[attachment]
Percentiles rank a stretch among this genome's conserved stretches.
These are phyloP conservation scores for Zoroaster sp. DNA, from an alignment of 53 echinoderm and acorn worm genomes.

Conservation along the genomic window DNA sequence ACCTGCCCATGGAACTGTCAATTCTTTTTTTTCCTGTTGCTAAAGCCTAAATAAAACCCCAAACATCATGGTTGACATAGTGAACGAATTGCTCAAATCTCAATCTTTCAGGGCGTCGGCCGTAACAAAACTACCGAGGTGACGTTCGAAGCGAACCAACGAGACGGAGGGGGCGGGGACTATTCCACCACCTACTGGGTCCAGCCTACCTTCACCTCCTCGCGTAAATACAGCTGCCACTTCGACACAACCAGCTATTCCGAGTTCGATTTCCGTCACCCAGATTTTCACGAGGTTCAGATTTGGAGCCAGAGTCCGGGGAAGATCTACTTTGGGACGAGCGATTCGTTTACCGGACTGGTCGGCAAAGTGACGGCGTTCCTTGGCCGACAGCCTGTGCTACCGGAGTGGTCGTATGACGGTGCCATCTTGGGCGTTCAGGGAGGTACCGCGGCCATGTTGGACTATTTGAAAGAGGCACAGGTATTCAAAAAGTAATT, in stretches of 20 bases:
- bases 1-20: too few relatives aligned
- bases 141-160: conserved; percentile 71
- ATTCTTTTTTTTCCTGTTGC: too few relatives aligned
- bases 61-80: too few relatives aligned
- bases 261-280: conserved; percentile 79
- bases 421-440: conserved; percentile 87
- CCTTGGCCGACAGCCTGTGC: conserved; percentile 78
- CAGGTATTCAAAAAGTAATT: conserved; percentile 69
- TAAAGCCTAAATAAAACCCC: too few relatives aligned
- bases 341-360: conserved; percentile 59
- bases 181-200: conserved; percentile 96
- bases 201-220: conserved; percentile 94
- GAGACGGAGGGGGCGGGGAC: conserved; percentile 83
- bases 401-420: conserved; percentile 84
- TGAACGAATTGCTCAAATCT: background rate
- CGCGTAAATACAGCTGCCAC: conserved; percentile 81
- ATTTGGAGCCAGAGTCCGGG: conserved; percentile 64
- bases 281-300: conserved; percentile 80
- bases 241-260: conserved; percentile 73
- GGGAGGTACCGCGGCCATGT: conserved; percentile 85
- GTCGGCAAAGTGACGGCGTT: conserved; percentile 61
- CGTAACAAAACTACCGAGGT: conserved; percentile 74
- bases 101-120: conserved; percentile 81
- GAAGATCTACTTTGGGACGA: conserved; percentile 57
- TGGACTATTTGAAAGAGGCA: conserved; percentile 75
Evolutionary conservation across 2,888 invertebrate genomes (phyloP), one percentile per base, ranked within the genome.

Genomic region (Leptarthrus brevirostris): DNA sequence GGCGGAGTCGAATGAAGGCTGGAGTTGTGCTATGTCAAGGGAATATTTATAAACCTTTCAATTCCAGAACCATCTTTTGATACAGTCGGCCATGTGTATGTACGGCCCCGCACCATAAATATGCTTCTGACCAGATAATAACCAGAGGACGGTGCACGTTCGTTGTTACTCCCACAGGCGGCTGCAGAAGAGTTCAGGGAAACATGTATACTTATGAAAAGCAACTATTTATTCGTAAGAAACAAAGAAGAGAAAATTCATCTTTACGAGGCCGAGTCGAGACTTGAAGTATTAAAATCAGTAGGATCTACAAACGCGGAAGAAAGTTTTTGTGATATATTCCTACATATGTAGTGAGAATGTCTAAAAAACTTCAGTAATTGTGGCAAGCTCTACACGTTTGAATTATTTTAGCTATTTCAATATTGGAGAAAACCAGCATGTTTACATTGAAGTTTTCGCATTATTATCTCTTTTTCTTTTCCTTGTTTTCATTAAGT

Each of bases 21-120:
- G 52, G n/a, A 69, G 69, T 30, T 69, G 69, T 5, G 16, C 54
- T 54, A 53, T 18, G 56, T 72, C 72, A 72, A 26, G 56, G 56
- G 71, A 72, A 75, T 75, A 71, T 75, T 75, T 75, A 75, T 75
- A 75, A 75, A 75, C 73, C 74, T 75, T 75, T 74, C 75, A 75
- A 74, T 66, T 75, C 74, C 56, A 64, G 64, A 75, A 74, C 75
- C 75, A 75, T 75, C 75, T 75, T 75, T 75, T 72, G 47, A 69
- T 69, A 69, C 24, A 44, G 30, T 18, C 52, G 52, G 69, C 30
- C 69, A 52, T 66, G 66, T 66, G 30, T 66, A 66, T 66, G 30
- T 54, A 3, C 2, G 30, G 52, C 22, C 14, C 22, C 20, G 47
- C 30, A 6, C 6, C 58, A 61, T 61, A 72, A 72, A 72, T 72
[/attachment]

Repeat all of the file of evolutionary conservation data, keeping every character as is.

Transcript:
Percentiles rank a stretch among this genome's conserved stretches.
These are phyloP conservation scores for Zoroaster sp. DNA, from an alignment of 53 echinoderm and acorn worm genomes.

Conservation along the genomic window DNA sequence ACCTGCCCATGGAACTGTCAATTCTTTTTTTTCCTGTTGCTAAAGCCTAAATAAAACCCCAAACATCATGGTTGACATAGTGAACGAATTGCTCAAATCTCAATCTTTCAGGGCGTCGGCCGTAACAAAACTACCGAGGTGACGTTCGAAGCGAACCAACGAGACGGAGGGGGCGGGGACTATTCCACCACCTACTGGGTCCAGCCTACCTTCACCTCCTCGCGTAAATACAGCTGCCACTTCGACACAACCAGCTATTCCGAGTTCGATTTCCGTCACCCAGATTTTCACGAGGTTCAGATTTGGAGCCAGAGTCCGGGGAAGATCTACTTTGGGACGAGCGATTCGTTTACCGGACTGGTCGGCAAAGTGACGGCGTTCCTTGGCCGACAGCCTGTGCTACCGGAGTGGTCGTATGACGGTGCCATCTTGGGCGTTCAGGGAGGTACCGCGGCCATGTTGGACTATTTGAAAGAGGCACAGGTATTCAAAAAGTAATT, in stretches of 20 bases:
- bases 1-20: too few relatives aligned
- bases 141-160: conserved; percentile 71
- ATTCTTTTTTTTCCTGTTGC: too few relatives aligned
- bases 61-80: too few relatives aligned
- bases 261-280: conserved; percentile 79
- bases 421-440: conserved; percentile 87
- CCTTGGCCGACAGCCTGTGC: conserved; percentile 78
- CAGGTATTCAAAAAGTAATT: conserved; percentile 69
- TAAAGCCTAAATAAAACCCC: too few relatives aligned
- bases 341-360: conserved; percentile 59
- bases 181-200: conserved; percentile 96
- bases 201-220: conserved; percentile 94
- GAGACGGAGGGGGCGGGGAC: conserved; percentile 83
- bases 401-420: conserved; percentile 84
- TGAACGAATTGCTCAAATCT: background rate
- CGCGTAAATACAGCTGCCAC: conserved; percentile 81
- ATTTGGAGCCAGAGTCCGGG: conserved; percentile 64
- bases 281-300: conserved; percentile 80
- bases 241-260: conserved; percentile 73
- GGGAGGTACCGCGGCCATGT: conserved; percentile 85
- GTCGGCAAAGTGACGGCGTT: conserved; percentile 61
- CGTAACAAAACTACCGAGGT: conserved; percentile 74
- bases 101-120: conserved; percentile 81
- GAAGATCTACTTTGGGACGA: conserved; percentile 57
- TGGACTATTTGAAAGAGGCA: conserved; percentile 75
Evolutionary conservation across 2,888 invertebrate genomes (phyloP), one percentile per base, ranked within the genome.

Genomic region (Leptarthrus brevirostris): DNA sequence GGCGGAGTCGAATGAAGGCTGGAGTTGTGCTATGTCAAGGGAATATTTATAAACCTTTCAATTCCAGAACCATCTTTTGATACAGTCGGCCATGTGTATGTACGGCCCCGCACCATAAATATGCTTCTGACCAGATAATAACCAGAGGACGGTGCACGTTCGTTGTTACTCCCACAGGCGGCTGCAGAAGAGTTCAGGGAAACATGTATACTTATGAAAAGCAACTATTTATTCGTAAGAAACAAAGAAGAGAAAATTCATCTTTACGAGGCCGAGTCGAGACTTGAAGTATTAAAATCAGTAGGATCTACAAACGCGGAAGAAAGTTTTTGTGATATATTCCTACATATGTAGTGAGAATGTCTAAAAAACTTCAGTAATTGTGGCAAGCTCTACACGTTTGAATTATTTTAGCTATTTCAATATTGGAGAAAACCAGCATGTTTACATTGAAGTTTTCGCATTATTATCTCTTTTTCTTTTCCTTGTTTTCATTAAGT

Each of bases 21-120:
- G 52, G n/a, A 69, G 69, T 30, T 69, G 69, T 5, G 16, C 54
- T 54, A 53, T 18, G 56, T 72, C 72, A 72, A 26, G 56, G 56
- G 71, A 72, A 75, T 75, A 71, T 75, T 75, T 75, A 75, T 75
- A 75, A 75, A 75, C 73, C 74, T 75, T 75, T 74, C 75, A 75
- A 74, T 66, T 75, C 74, C 56, A 64, G 64, A 75, A 74, C 75
- C 75, A 75, T 75, C 75, T 75, T 75, T 75, T 72, G 47, A 69
- T 69, A 69, C 24, A 44, G 30, T 18, C 52, G 52, G 69, C 30
- C 69, A 52, T 66, G 66, T 66, G 30, T 66, A 66, T 66, G 30
- T 54, A 3, C 2, G 30, G 52, C 22, C 14, C 22, C 20, G 47
- C 30, A 6, C 6, C 58, A 61, T 61, A 72, A 72, A 72, T 72